The Feasibility of a Storable Propellant Turbine/High-Speed Alternator as a Compact Short-Life Power System for Hardened Ballistic Missile Defense (BMD) Installations.
CONSTRUCTION ENGINEERING RESEARCH LAB (ARMY) CHAMPAIGN ILL
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Power systems for use in Ballistic Missile Defense BMD installations must satisfy unusual requirements. The most significant of these are that the power system must not be adversely affected by strong pressure perturbations in the atmosphere, it must be small and lightweight since volume inside a BMD building is very expensive, and it must reliably fulfill the specified mission. Unfortunately, adaptation of conventional diesel and gas turbine power systems to meet these requirements is expensive. This report describes and technically evaluates a turboalternator power system which is uniquely suited for the BMD mission. This power system consists of an alternator driven by a small turbine which is powered by gaseous products from the decomposition of a single, stored liquid fuel. The system does not consume air from the atmosphere, nor does it require an external cooling system or heat sink. These characteristics give the turboalternator significant advantages which may lead to substantial cost savings over conventional diesel and gas turbine power systems when short operating times are required.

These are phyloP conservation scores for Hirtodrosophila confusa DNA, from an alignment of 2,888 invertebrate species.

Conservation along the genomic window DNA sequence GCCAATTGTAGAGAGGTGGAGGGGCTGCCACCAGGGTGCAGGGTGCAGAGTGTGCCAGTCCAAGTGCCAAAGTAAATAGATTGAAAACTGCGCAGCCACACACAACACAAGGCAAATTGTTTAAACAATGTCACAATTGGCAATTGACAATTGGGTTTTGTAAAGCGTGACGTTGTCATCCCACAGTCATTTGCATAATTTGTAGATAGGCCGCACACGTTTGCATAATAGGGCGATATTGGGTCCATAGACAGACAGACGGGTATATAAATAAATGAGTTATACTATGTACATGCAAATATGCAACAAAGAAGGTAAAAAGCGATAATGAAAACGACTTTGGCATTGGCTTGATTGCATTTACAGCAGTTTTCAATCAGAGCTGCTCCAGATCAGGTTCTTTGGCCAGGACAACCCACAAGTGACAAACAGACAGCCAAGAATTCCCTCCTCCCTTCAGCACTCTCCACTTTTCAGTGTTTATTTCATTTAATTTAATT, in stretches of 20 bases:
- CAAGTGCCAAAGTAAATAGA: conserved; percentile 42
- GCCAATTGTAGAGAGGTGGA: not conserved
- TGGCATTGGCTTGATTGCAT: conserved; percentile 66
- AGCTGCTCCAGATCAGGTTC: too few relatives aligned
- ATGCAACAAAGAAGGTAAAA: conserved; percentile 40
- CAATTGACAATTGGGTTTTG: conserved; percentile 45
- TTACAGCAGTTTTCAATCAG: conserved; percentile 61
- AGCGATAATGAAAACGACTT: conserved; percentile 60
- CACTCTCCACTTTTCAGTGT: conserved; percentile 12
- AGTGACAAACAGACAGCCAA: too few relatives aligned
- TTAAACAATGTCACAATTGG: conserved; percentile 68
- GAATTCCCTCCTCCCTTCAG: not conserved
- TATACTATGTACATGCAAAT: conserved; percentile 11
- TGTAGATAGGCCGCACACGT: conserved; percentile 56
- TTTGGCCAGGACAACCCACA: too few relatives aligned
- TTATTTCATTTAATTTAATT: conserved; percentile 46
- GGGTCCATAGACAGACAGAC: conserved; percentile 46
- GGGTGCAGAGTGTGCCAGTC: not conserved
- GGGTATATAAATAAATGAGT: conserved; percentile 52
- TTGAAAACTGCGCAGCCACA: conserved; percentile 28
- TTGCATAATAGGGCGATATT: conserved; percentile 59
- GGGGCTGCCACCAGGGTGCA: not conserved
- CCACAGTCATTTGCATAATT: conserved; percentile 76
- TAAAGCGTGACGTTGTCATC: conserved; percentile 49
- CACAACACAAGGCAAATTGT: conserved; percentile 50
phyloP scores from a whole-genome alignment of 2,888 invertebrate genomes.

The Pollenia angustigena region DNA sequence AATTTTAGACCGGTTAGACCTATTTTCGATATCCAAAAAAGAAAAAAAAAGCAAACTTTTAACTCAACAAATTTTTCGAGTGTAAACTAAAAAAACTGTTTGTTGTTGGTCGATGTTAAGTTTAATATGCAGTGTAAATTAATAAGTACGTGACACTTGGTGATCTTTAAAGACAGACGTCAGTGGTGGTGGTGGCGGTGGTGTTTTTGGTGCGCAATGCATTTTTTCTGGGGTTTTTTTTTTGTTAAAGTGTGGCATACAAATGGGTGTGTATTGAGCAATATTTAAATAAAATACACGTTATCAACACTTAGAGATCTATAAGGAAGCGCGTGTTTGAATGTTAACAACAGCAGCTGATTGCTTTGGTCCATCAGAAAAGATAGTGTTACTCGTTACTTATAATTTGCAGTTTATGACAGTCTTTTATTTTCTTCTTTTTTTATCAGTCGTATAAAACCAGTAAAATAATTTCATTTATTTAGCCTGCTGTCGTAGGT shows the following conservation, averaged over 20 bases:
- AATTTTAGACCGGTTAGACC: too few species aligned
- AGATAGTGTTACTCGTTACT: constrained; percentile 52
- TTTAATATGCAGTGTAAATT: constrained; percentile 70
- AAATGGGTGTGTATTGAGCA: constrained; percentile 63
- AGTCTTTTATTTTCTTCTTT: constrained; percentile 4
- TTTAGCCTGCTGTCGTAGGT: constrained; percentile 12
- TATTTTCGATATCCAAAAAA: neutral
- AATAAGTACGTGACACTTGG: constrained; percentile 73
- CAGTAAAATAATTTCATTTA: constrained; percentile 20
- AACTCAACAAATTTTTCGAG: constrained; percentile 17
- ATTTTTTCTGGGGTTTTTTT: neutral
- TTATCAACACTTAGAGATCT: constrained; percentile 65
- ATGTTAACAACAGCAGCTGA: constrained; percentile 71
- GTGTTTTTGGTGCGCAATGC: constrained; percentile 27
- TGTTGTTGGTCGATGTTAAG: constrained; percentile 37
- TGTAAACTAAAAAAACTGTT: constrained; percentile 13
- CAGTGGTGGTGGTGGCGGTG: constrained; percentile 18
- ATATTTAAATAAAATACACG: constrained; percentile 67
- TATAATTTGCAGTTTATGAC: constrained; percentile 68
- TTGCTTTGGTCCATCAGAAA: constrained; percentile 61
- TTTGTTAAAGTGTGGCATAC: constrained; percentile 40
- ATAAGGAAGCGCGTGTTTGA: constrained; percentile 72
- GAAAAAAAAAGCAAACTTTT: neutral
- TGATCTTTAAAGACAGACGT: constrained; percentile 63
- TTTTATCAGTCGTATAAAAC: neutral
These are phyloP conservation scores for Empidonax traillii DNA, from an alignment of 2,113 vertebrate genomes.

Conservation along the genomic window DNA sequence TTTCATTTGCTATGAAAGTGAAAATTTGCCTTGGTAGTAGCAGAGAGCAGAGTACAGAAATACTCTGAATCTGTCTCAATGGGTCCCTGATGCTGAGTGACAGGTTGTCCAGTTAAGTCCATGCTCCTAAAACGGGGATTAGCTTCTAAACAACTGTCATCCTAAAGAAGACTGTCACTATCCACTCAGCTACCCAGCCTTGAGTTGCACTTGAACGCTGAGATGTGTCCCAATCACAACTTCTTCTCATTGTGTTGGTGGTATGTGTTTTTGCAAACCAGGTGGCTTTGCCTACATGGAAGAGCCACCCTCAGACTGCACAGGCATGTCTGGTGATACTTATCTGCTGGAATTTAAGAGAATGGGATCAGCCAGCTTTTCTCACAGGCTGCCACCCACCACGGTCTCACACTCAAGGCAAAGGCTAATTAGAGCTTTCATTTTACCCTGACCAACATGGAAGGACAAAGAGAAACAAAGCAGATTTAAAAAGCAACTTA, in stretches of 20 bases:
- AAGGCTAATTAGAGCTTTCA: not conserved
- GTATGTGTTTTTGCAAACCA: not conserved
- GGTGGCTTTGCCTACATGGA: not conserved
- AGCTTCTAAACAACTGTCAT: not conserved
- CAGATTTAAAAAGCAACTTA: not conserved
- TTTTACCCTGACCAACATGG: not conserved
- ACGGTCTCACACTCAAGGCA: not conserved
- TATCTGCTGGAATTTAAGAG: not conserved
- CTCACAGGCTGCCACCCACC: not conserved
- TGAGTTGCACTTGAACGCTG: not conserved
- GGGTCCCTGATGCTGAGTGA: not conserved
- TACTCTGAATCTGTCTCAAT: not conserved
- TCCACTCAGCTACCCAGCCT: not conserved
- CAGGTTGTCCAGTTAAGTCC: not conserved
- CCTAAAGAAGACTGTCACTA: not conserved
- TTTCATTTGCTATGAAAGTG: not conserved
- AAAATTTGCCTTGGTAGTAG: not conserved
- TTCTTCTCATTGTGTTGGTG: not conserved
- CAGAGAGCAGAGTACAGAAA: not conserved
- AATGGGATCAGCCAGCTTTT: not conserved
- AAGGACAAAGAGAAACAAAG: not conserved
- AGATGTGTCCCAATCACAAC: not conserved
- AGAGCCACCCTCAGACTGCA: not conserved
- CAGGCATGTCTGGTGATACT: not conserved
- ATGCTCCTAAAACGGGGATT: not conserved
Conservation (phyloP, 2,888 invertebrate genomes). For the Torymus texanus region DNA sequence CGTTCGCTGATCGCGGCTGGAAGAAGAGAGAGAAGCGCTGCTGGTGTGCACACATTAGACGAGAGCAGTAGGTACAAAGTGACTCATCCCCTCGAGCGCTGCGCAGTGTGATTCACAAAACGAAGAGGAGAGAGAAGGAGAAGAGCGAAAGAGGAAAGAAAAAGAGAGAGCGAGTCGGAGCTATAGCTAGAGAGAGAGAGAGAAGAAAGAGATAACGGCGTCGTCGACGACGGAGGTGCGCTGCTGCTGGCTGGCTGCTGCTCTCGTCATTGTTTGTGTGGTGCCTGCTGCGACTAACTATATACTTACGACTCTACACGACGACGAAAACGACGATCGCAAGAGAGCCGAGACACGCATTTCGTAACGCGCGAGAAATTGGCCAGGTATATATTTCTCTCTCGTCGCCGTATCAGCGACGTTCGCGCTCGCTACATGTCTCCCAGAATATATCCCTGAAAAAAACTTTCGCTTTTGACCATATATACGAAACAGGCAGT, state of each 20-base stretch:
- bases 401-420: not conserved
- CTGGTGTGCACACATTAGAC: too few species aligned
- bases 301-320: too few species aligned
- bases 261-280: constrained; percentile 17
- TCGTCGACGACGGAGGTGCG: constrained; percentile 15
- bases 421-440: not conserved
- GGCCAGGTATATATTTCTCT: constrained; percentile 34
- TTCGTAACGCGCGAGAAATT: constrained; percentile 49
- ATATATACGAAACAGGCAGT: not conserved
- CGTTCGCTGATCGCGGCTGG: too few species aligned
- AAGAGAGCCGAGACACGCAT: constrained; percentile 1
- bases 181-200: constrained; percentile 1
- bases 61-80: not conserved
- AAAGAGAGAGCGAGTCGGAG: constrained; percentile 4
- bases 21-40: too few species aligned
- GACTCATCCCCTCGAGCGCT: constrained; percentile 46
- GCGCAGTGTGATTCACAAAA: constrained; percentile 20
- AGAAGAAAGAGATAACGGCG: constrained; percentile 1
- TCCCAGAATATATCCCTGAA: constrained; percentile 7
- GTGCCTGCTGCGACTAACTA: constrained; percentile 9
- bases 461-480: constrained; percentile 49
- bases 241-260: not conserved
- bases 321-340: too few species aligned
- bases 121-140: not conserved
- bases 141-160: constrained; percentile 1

- Electric Power Production and Distribution
- Antimissile Defense Systems
- Jet and Gas Turbine Engines